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How to address congestion risk in US power markets

Understanding the implications of congestion is crucial for participants in the dynamic energy market

3 minute read

Transmission congestion is a huge issue for the US power grid, with some estimates putting the bill for the unavailability of lowest cost generation at more than US$20 billion annually. So, whether you’re an asset owner or a power trader, how can you understand and adapt quickly and effectively to the impact of transmission congestion and grid congestion on power markets? 

The risks from congestion 

Companies and organisations operating or investing in short-term power markets need to stay ahead of volatility in energy pricing to maintain a competitive advantage. Congestion drives up short-term prices on a localised basis, representing both a problem and an opportunity. This is because costs are incurred when congestion means there is inadequate capacity from lowest cost generating sources, as electricity from more expensive sources must be dispatched instead. 

Day to day, there are hundreds of transmission line outages across the US, both planned and unplanned, although only a relatively small percentage cause electricity grid congestion. When there is a congestion issue, this can result in significant price signals being transmitted to the market; interpreting these signals correctly and taking the right positions will decide whether traders make or lose money.  

Similarly, for power plant owners and operators, understanding the implications of an outage in the network around their facilities and making the right decision on how much electricity to generate will be decisive in terms of how much an asset makes or loses on a given day. However, it can be extremely difficult to predict which outages will cause a congestion issue.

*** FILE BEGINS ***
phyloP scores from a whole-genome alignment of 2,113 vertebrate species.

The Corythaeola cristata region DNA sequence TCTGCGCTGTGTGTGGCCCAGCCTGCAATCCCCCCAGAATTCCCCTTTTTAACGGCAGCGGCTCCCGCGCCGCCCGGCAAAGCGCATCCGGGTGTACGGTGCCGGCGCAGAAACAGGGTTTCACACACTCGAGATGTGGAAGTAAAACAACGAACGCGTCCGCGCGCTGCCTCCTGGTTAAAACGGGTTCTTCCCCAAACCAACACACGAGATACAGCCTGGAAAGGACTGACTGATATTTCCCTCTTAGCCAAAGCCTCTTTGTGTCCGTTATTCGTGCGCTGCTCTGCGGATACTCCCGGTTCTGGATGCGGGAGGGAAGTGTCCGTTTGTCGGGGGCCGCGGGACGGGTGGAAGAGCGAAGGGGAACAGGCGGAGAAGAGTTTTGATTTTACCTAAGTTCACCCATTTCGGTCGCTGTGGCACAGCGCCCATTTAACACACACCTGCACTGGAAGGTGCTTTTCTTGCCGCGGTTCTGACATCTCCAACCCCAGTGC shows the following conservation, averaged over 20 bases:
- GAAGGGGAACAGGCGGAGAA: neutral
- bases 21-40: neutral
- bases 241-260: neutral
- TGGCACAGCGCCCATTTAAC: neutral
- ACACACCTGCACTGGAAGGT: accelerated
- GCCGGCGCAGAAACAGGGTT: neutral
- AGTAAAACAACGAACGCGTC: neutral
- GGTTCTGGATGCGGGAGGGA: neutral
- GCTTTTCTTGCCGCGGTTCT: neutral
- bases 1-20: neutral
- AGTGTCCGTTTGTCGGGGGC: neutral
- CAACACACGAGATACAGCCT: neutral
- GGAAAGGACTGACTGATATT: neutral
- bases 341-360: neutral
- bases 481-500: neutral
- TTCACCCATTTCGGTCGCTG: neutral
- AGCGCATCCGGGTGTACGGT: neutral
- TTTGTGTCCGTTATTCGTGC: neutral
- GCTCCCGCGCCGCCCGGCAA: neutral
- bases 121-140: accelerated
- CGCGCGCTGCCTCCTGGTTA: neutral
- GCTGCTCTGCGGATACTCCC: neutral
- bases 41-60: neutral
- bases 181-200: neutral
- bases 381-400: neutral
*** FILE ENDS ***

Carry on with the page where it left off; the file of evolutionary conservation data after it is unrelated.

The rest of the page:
How can you address these risks? 

In the dynamic environment of short-term power trading, information is a highly valuable commodity in itself. Staying one step ahead requires having your finger firmly on the pulse of potential congestion and how it’s likely to impact market dynamics. 

Planned transmission line outages are obviously the most straightforward to deal with. By reviewing outage notifications on a daily basis, stakeholders can potentially model and diagnose the likely impact both on the network as a whole and on specific transmission lines. This information can then be used to assess the impact on individual generating assets and the implications for local electricity prices. 

Unplanned power outages are much harder to predict, although awareness of factors such as forecast extreme weather events can help. By monitoring these factors and keeping abreast of notifications from grid operators throughout the day, modelling can be adjusted to measure the likely impact of fresh outages on network congestion. 

It’s worth evaluating your existing modelling setup to make sure it’s as effective as possible; here are some questions to consider: 

  • Does your model include analysis of factors such as outage frequency, duration and affected areas for past outages? 
  • Do you have access to up-to-date information about planned outages? 
  • Are you able to monitor unplanned outages on an intraday basis? 

Ideally, to assess these risks rapidly and effectively you need an easy-to-use platform that provides access to high-quality public and proprietary data in real time. When you know something that others don’t, you can exploit that information to your advantage. 

Learn more 

If you want to make sure your short-term trading in US power markets is supported by the best possible data, Wood Mackenzie can help. We combine publicly available information and purchased data with a sector-leading proprietary sensor network that provides real-time access to grid flows, giving you all the tools you need to succeed in one place.  

To find out more about how Wood Mackenzie’s short-term power solutions, visit the Short-Term Analytics page of our website